When someone you care about is misusing drugs or alcohol it can create an enormous amount of stress for you and your family. Sometimes you might feel there is just too much pressure and you can’t cope.
Some signs that you are struggling with stress include loss of appetite, sleeplessness, headaches, anxiety, body tension, irritability and difficult concentrating.
On this page, we hope to give you some valuable tips and information on how to manage your stress levels and take care of yourself.
It may seem cliché, but it’s true. There is a vast amount of evidence for the benefits of exercise in reducing stress. Although exercise won’t make the cause of your stress go away, it can help you work off some of your emotional energy and clear your thoughts.
2. Talk it out
‘A problem shared is a problem halved’. Building yourself a support network is one of the most important things you can do to get through this very difficult time. Many families, and even friends, feel they cannot talk about their loved ones addiction. They might fear being judged, or their loved one being judged or labelled.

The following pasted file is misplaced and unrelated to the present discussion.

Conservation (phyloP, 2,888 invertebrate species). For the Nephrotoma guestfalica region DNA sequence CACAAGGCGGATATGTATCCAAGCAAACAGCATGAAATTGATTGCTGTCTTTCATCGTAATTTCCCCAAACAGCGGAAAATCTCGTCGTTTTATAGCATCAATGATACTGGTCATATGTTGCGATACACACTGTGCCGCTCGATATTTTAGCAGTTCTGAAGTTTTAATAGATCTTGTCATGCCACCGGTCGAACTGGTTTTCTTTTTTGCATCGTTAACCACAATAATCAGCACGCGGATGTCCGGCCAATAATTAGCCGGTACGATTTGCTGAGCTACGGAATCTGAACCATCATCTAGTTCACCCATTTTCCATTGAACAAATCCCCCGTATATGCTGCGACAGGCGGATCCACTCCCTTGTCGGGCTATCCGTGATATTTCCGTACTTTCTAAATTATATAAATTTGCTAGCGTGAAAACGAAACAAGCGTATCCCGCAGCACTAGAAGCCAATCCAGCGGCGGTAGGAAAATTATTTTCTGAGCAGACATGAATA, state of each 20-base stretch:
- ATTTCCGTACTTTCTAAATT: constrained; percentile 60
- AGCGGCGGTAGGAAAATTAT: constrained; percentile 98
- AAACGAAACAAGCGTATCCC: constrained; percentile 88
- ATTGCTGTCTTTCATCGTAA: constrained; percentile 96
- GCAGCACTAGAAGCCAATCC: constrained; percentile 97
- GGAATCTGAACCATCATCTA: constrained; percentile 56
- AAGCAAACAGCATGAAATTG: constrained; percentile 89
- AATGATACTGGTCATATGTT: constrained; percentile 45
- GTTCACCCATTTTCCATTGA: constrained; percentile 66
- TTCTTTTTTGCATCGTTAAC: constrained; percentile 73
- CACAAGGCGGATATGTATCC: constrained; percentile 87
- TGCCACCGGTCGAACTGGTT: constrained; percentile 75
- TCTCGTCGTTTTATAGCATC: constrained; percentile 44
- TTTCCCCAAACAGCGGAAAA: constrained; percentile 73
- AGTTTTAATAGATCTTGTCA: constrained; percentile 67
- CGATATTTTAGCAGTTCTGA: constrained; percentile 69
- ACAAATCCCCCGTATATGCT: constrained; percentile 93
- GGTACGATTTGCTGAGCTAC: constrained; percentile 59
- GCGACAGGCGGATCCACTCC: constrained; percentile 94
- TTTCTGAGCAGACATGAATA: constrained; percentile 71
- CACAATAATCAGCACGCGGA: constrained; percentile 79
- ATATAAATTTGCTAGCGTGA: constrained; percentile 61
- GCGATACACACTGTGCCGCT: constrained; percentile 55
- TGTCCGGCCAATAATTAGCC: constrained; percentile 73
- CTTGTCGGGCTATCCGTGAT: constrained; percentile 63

Finding someone you trust to talk to is critical. If you don’t have anyone you feel you can open up to, then link into your local support group. You can find more info about support groups here.
3. Time for yourself
Can’t remember the last time you read a book?
Families and friends often put all of their time and energy into supporting their loved one, but neglect their own needs. Turning off your phone and taking some time for yourself every now and then is essential to give you a break. Go out for lunch with friends, try a yoga class, take a bath, cook for fun, window shop – whatever suits, but make it about YOU!
It’s easier said than done, and sometimes you need some help and a bit of practice, so try listening to a guided relaxation script – there are some great ones here. Try a few different ones until you find something that works for you.
Finally, It’s important to remember that, you can’t control the behaviour of your loved one, but you can control yourself and how you respond to them. Managing your own stress will help you to better deal with and support them, without sending yourself around the twist in the process!